7 money management mistakes to avoid


By effectively managing your cash flow you could be in a better financial position

You begin with high ambitions and a solid investment plan, but then find yourself lacking the cash you require. This is a common situation that doesn't necessarily mean you've made a bad investment – it could just be that you haven't managed your cash flow as well as initially planned. Learn seven common money management mistakes and how to avoid them.

  1. Selecting assets that don't generate positive cash flows

    The value of an investment is often related to its cash earnings, whether it's a shop, restaurant or shares in a company. In order to maintain a healthy cash flow, you need to see money flowing into your 'account'. Your account might be a cash management account that allows cash to flow in from a number of sources.
  2. Incurring fees and expenses that are too high

    Consolidating your accounts is one of the easiest ways to avoid paying too many fees. Make sure that you have sufficient funds in your account to cover all the direct debits and make sure that you are not being charged unnecessary fees, such as account fees or withdrawal fees. A Macquarie Cash Management Account (CMA) has no set-up or ongoing monthly fees, and no transaction fees1.
  3. Not having a cash flow projection

    If there's one lesson that can be learned from businesses, it's that understanding what your cash flow is likely to be in the future is just as critical as knowing what it is now. Most of the time, cash flow problems can be predicted if you simply anticipate and plan for future expenses.
  4. Having too many accounts

    If you have to manage and evaluate several accounts, it's unlikely you're going to be able to do a good job of it. A Macquarie CMA is useful because it acts as a central hub and can offer a single, detailed view.
  5. Not paying yourself first

    It sounds simple, but one of the most common mistakes people make is to prioritise bills, such as mortgage payments, phone and groceries, and then the day-to-day expenditures that eat away at the rest. One strategy you can utilise is to work out how much you can pay yourself, based on your bills and expenses, and then the day that you receive your income, make sure that you set aside an achievable amount of savings in a separate account. Continue to pay into this savings account, just as you would your mortgage.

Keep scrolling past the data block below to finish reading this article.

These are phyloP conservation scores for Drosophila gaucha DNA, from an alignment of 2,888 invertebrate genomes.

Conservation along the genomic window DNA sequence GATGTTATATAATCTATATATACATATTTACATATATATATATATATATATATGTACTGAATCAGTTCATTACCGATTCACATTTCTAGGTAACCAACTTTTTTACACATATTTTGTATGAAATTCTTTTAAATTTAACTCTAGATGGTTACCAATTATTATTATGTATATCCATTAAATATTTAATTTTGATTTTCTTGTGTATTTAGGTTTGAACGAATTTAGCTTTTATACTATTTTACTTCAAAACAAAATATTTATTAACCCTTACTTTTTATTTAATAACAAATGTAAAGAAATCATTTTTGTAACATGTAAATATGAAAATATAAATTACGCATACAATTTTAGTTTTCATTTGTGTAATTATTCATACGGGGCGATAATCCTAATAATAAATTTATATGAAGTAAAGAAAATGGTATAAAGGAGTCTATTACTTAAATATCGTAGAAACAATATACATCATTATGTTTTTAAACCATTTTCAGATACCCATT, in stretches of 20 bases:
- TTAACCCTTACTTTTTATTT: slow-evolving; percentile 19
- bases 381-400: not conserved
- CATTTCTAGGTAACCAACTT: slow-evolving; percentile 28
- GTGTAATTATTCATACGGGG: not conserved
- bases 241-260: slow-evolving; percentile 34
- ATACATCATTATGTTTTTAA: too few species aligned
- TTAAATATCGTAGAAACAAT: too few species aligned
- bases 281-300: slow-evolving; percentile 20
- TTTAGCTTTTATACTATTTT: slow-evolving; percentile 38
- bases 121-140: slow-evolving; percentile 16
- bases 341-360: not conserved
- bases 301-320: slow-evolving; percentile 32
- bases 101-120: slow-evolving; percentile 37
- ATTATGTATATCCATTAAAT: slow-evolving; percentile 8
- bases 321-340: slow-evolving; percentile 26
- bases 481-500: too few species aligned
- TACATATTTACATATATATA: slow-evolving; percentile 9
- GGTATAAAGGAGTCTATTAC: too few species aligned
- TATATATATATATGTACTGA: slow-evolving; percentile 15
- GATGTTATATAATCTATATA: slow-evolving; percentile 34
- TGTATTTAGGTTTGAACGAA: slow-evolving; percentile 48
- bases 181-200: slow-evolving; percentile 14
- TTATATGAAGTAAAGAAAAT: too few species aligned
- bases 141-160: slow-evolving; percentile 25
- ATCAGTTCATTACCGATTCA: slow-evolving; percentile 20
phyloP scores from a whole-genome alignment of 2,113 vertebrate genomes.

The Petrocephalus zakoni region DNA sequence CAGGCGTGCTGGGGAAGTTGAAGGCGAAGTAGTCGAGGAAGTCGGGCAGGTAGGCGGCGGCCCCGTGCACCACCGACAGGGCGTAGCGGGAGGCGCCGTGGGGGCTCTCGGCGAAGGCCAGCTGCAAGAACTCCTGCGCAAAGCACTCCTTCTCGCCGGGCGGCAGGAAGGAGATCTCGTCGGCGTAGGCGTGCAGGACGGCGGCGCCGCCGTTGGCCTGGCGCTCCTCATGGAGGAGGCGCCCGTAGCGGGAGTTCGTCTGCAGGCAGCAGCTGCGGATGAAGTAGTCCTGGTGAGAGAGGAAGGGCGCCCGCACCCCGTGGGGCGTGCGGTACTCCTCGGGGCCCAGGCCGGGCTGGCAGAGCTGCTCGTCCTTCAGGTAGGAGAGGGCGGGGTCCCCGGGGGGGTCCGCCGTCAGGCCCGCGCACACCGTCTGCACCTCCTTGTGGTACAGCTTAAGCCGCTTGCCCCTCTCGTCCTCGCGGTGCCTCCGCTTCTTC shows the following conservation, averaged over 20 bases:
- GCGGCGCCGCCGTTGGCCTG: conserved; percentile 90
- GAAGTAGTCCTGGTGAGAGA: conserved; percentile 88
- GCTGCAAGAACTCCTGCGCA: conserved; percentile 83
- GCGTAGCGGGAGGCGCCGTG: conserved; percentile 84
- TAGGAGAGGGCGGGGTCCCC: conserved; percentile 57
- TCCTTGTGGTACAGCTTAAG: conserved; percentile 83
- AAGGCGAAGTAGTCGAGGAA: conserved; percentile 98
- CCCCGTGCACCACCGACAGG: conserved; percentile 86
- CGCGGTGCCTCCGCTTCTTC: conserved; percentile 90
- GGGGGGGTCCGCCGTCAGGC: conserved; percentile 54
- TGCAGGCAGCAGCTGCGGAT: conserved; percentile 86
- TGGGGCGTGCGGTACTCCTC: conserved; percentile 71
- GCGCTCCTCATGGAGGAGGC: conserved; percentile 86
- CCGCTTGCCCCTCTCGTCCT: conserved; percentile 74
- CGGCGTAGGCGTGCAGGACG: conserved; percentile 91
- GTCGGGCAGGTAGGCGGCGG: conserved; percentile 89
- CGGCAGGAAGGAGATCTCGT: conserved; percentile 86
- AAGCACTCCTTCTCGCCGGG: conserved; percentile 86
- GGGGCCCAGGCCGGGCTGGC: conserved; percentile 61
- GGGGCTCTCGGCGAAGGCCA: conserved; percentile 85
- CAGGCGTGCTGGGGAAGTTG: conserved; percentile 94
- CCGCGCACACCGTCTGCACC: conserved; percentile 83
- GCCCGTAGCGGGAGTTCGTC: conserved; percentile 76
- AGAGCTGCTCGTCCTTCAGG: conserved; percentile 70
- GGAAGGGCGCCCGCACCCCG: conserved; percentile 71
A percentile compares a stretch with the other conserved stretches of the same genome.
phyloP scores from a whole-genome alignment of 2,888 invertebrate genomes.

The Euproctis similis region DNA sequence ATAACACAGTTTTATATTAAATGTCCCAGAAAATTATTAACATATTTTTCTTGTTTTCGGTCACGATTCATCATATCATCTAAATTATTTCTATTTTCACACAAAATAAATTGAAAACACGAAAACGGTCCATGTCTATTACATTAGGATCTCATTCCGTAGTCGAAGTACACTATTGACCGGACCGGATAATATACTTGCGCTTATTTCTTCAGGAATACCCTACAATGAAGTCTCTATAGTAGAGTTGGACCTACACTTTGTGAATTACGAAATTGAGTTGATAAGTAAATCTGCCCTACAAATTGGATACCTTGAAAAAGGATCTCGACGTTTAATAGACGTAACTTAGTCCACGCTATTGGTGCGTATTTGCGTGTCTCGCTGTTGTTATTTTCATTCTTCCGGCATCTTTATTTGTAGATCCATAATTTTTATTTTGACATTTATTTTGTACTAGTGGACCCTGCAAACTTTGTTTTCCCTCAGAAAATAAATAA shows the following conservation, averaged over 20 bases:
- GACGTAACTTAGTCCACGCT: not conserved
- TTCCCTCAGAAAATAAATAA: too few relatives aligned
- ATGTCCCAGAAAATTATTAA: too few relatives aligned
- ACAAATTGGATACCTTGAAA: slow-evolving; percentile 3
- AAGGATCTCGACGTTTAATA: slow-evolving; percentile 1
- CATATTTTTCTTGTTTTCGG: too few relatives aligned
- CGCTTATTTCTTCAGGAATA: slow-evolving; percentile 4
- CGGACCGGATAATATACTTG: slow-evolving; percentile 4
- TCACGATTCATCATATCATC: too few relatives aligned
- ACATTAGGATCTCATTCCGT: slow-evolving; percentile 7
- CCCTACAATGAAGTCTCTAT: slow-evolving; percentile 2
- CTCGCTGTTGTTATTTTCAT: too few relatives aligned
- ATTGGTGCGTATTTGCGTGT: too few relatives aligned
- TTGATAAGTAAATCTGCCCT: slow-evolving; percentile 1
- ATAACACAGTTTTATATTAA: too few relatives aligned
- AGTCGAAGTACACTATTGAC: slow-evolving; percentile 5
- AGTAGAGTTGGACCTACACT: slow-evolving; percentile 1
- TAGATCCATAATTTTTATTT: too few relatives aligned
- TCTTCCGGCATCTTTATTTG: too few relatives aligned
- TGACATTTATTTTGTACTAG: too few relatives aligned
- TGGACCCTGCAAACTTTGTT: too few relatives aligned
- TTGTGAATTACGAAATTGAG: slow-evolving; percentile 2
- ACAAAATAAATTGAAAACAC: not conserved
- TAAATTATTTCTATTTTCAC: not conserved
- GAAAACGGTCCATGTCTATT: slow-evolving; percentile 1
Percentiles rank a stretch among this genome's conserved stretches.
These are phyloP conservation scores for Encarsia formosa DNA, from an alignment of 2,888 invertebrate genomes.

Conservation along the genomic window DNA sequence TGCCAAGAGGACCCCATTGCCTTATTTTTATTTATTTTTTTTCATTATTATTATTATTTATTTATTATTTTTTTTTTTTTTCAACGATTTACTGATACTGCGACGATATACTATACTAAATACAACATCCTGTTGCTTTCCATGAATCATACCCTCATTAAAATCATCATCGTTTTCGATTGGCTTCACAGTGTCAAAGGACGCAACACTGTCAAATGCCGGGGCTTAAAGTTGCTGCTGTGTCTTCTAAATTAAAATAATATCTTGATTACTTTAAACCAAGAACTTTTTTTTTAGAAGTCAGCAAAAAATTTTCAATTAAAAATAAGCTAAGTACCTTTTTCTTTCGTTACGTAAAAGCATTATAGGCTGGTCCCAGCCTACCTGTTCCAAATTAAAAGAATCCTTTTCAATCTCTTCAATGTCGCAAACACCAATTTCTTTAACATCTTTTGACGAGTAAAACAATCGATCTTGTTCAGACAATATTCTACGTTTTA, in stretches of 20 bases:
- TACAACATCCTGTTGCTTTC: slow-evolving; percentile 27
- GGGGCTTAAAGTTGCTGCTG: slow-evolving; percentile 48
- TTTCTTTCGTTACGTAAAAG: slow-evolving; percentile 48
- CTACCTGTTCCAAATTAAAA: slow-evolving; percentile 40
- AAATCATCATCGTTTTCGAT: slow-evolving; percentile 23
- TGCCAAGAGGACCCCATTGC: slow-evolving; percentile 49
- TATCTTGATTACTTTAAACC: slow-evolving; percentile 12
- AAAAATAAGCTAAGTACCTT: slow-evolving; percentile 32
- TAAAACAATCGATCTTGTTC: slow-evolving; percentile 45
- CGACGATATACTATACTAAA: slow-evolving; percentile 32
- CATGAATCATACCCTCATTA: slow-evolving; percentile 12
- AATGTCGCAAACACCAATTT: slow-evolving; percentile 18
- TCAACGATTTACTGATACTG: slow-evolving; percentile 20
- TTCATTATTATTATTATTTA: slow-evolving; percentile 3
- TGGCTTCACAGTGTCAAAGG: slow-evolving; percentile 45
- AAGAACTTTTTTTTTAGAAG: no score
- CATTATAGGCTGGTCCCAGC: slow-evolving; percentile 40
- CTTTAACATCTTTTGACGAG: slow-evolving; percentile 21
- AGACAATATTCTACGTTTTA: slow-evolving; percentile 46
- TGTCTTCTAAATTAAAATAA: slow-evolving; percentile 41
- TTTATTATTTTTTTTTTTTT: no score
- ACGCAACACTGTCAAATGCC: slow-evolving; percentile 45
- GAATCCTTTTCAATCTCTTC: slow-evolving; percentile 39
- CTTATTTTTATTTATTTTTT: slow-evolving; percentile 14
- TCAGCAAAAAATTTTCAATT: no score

6. Not knowing your balance

    Don't be misled by what one savings account statement says. You need to know your net balance to understand where you sit financially. That means taking into account all your debts (liabilities), as well as other sources of income. Think like a business and use a savings plan to help you stay on top of your cash flow.
  7. Not knowing where your money is going

    This mistake stems from not having a budget, savings plan or investment plan. When you don't have a plan for every dollar of income you receive and know where it is spent, your wealth can escape you. Create a plan that forces you to spend more wisely. Even if you decide not to make that big future purchase, you will be better prepared for other unexpected expenses.
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Macquarie Bank Limited ABN 46 008 583 542 AFSL & Australian Credit Licence 237502 (MBL). This information does not take into account your objectives, financial situation or needs. Before making any financial investment decision or a decision about whether to acquire any product mentioned on this page, a person should obtain and review the terms and conditions relating to that product and also seek independent financial, legal and taxation advice.